New Zealand Parliament Pāremata Aotearoa
Language
Language

What is 'urgency'?

Published date: 25 May 2017

The House of Representatives sometimes goes into “urgency” to make progress on business additional to what would be possible under the normal rules for sitting hours and progress of business.

Alarm clock on laptop Enlarge image

Source: iStock

A Minister may move an urgency motion for specified business, particularly bills. The motion can be moved without advance notice, and is not debated by the House, although the Minister must inform the House why the Government wishes to take urgency. The business listed in the urgency motion may include items on the Order Paper or new bills the Government seeks to introduce and progress through some or all stages.

What are the effects of urgency?

There are two main effects of dealing with business under urgency. First, the House may proceed with that business until it is completed. For example, a bill that is dealt with under urgency may be introduced and passed through all its stages (without going to a select committee), while under normal circumstances a bill cannot be taken through more than one stage each sitting day. The second effect of urgency is that the sitting hours of the House may be extended to allow the business to be completed.

Normally a bill has to wait for a number of days after it is introduced before it can have its first reading in the House. However, when a bill is dealt with under urgency, it can bypass this waiting period.

How are sitting hours extended under urgency?

The usual sitting hours of the House are 2 pm to 6 pm and 7.30 pm to 10 pm on Tuesdays and Wednesdays, and 2 pm to 6 pm on Thursdays. When the House’s sitting hours are extended under urgency, the sitting is suspended at the time it normally would finish that day, and the extra hours commence the next day. The only exception to this rule is that on Thursdays the sitting can continue into the evening (until 10 pm) if the Government has previously given special notice of its intention to move an urgency motion that day.

On the second day of a sitting under urgency, the sitting resumes at 9 am and runs until midnight, with breaks from 1 pm to 2 pm and from 6 pm to 7 pm. This continues on subsequent days until the business is completed or the Government decides not to continue, up until midnight on Saturday (the House does not sit on Sundays).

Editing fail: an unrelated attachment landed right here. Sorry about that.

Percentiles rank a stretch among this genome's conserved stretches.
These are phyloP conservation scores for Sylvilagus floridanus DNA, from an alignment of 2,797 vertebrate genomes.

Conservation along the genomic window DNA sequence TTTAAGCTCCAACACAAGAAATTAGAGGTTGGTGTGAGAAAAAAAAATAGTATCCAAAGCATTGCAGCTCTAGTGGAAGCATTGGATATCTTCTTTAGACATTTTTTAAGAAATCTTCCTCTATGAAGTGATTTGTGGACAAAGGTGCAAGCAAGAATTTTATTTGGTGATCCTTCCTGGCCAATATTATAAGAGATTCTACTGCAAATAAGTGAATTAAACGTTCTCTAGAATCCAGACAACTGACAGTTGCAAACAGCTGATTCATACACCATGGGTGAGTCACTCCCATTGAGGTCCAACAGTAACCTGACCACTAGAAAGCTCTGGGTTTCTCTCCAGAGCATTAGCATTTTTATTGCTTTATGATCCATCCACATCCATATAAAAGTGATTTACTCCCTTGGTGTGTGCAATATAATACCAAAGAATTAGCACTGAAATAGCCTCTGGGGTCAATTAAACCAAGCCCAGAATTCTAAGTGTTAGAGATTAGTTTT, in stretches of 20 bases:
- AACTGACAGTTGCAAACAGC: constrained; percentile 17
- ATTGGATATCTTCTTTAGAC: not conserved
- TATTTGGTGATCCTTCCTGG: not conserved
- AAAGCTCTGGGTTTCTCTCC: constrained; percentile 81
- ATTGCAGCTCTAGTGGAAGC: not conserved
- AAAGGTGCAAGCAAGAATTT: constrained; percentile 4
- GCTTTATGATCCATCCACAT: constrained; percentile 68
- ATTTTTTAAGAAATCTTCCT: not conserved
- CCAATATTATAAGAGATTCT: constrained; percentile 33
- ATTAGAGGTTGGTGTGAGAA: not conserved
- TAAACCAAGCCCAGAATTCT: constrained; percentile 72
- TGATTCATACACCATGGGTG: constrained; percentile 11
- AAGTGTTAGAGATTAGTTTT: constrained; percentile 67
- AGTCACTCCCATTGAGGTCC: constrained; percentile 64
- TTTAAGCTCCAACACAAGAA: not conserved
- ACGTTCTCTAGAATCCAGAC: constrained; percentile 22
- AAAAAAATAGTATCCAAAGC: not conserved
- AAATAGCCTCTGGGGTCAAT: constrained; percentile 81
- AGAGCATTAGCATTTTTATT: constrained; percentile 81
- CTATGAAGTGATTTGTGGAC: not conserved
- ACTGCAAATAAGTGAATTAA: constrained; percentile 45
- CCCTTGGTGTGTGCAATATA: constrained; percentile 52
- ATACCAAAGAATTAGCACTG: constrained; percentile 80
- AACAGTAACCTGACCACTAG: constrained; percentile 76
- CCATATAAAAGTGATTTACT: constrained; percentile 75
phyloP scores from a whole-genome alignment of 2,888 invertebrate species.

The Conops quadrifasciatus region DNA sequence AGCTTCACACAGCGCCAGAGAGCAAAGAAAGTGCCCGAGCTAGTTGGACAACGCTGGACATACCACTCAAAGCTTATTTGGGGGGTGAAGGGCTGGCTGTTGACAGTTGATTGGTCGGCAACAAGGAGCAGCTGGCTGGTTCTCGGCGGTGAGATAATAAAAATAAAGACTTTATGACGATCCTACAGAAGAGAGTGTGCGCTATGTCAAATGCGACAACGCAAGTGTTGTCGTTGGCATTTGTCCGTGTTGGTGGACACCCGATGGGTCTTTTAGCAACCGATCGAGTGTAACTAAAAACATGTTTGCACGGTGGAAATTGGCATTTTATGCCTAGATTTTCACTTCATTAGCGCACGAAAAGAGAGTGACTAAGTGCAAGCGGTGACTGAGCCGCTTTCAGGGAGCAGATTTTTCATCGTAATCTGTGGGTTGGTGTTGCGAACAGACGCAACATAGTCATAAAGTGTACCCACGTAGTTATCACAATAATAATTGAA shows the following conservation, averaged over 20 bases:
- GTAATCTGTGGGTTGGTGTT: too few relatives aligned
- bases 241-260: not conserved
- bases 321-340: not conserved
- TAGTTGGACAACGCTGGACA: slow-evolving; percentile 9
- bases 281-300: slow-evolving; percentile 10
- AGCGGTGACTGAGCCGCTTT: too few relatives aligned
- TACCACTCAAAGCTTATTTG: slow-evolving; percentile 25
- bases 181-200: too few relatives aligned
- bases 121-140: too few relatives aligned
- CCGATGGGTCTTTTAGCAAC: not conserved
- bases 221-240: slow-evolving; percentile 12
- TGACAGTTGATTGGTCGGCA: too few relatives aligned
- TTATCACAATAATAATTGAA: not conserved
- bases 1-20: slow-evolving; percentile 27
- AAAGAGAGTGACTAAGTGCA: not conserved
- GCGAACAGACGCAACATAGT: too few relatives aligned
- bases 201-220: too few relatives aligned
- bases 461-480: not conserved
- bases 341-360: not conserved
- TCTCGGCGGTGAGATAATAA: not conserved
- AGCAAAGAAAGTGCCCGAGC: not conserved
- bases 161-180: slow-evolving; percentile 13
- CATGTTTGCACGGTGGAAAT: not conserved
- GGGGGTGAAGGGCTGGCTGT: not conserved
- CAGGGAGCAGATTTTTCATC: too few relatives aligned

What is extraordinary urgency?

Extraordinary urgency extends the hours of the House even further, so that it sits through the night, including on the day the House agrees to a motion for extraordinary urgency. In addition to the hours that apply for urgency, under extraordinary urgency the House sits from midnight to 8 am. This is relatively rare.

A Minister can move a motion for extraordinary urgency for specified business, including business for which urgency has already been taken. The Speaker must first agree that the business justifies such a move. The Minister must, on moving the motion, inform the House of the nature of the business and the circumstances that warrant extraordinary urgency.

Why doesn’t the date change?

When the House agrees to urgency or extraordinary urgency, the extra hours are regarded as an extension of the day that the urgency motion was passed. This means that all business dealt with during that period of urgency is regarded as having been transacted on the same sitting day. The calendars in the House are not adjusted as they indicate the date of the sitting day in progress. The date recorded in the Journals of the House of Representatives, Hansard, and Daily Progress in the House (see Related links on this page) is the date on which the House went into urgency.

What are the effects of urgency on the business of the House?

  • If urgency carries over to subsequent days, an Order Paper is not produced for those subsequent days. However, if urgency finishes before 2 pm and the House then resumes for its normal sitting, there will be an Order Paper for that sitting.
  • Members’ Day (usually scheduled on alternate Wednesdays) may be postponed.
  • Question Time may not take place.

Can select committees meet when the House is under urgency?

Urgency may well affect select committee meetings. A committee can meet when the House is sitting only if all of its members agree or if the House has authorised it to meet while the House is sitting. Select committees normally meet on Wednesday and Thursday mornings, but these meeting times may not be available if the House is sitting then under urgency.